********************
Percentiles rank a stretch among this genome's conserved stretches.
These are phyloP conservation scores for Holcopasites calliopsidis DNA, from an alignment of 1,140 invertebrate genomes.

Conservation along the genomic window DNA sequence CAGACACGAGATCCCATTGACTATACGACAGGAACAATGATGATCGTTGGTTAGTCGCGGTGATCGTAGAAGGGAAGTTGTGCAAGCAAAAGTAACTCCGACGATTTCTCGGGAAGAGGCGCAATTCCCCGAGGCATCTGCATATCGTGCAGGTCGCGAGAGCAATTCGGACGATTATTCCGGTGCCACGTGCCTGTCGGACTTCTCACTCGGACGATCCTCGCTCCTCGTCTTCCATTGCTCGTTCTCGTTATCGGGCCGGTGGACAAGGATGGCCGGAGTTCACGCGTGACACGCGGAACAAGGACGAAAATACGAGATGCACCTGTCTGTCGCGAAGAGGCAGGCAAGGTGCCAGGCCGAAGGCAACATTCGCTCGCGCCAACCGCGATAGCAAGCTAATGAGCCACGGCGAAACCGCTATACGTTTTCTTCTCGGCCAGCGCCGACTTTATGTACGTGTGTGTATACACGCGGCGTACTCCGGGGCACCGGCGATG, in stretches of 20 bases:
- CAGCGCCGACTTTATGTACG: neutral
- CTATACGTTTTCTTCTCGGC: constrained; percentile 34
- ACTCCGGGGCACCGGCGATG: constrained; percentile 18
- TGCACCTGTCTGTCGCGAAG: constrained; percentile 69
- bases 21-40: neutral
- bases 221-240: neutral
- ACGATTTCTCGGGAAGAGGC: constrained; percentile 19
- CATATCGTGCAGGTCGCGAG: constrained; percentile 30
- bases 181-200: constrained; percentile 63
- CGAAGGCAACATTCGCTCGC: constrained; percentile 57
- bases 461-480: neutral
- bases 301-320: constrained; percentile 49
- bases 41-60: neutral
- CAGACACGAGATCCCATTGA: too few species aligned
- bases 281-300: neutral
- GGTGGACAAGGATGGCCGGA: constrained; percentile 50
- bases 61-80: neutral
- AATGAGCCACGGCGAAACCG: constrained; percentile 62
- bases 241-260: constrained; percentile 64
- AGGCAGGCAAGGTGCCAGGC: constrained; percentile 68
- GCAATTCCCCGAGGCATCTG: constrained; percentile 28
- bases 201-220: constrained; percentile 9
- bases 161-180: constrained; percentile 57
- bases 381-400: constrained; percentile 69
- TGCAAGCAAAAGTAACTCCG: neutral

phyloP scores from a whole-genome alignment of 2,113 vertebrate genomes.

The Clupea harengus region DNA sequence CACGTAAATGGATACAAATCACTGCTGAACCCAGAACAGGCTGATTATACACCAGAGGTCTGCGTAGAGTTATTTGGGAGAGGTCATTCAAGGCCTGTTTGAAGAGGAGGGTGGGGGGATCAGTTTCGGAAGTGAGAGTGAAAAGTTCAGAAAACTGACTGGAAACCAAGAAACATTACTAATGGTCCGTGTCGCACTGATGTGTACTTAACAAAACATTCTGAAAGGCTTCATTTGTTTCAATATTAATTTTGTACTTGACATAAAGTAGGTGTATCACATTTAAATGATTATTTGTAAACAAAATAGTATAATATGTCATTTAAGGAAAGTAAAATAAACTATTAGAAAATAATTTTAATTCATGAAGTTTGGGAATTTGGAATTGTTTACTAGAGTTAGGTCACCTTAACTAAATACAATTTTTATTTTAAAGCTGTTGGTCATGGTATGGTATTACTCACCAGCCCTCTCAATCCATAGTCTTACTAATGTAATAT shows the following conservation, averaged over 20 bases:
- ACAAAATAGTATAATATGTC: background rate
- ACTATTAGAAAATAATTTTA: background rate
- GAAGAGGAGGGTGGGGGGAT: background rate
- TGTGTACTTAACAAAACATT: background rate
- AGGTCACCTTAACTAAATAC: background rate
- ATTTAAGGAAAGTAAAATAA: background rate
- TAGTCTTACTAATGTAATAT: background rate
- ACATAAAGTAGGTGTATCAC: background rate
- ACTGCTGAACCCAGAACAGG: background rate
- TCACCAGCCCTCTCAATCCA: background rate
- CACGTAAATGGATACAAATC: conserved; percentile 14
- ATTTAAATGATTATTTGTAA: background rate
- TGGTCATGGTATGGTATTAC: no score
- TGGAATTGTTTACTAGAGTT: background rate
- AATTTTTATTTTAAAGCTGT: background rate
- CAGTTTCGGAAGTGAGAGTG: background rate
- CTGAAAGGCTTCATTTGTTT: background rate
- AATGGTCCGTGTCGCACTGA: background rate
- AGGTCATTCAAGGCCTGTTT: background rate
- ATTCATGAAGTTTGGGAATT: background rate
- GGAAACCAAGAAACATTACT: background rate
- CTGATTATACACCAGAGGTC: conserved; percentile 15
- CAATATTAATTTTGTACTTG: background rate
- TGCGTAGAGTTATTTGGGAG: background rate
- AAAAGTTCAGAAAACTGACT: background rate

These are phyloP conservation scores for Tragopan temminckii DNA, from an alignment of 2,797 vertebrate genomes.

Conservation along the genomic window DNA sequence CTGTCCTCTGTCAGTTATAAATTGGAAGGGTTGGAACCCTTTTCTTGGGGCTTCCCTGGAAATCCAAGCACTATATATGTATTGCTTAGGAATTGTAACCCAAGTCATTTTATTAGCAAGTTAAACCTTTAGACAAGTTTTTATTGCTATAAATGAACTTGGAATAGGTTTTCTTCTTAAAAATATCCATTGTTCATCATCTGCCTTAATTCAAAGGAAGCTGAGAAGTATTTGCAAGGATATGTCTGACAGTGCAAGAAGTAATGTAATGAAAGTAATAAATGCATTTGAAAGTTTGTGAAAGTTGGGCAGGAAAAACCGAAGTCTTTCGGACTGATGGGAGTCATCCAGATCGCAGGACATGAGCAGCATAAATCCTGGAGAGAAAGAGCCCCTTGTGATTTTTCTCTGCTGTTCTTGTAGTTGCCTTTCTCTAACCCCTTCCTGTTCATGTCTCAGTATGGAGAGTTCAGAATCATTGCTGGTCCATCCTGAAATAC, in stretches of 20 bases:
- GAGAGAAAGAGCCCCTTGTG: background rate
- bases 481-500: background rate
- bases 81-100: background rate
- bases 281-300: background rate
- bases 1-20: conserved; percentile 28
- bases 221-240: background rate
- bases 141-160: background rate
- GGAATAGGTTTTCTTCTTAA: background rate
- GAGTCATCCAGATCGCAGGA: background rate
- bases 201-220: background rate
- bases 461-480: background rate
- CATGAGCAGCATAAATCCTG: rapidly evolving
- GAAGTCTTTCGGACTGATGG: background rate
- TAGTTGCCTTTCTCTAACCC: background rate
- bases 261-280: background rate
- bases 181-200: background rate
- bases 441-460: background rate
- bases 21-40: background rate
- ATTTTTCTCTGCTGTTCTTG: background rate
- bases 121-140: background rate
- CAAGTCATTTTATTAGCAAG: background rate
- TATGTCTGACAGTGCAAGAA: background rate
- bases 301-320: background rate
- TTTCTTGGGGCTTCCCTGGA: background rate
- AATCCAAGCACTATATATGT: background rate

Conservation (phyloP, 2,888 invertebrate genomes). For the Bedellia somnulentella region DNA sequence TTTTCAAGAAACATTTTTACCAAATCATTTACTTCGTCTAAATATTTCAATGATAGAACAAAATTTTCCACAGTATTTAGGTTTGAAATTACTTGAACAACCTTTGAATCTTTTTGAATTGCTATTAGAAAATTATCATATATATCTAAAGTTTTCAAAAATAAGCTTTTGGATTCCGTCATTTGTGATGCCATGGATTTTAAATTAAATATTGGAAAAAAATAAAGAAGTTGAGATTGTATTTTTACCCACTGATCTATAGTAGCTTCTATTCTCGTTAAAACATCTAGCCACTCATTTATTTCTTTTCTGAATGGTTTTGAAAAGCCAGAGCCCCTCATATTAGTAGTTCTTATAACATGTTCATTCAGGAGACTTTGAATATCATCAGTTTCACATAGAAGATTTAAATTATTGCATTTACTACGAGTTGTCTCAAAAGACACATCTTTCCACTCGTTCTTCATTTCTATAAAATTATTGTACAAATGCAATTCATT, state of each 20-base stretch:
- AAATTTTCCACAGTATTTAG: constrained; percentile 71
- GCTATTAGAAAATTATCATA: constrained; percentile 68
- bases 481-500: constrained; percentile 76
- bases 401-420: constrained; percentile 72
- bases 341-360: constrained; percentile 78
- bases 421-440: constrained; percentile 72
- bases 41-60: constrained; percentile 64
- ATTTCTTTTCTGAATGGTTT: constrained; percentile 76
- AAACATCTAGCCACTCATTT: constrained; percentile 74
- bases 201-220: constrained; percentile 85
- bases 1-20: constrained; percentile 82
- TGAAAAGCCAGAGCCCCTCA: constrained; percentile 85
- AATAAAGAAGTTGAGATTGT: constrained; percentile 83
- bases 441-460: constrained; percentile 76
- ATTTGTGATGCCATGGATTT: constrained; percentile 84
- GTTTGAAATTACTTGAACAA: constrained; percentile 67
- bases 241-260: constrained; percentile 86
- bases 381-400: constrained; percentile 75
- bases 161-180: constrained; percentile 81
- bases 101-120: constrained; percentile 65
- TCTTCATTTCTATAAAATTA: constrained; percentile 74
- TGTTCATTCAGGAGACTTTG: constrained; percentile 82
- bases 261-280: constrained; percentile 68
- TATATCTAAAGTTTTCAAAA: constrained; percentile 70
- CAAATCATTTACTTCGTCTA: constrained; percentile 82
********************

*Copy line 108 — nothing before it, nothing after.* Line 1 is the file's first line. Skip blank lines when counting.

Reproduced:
- CAAATCATTTACTTCGTCTA: constrained; percentile 82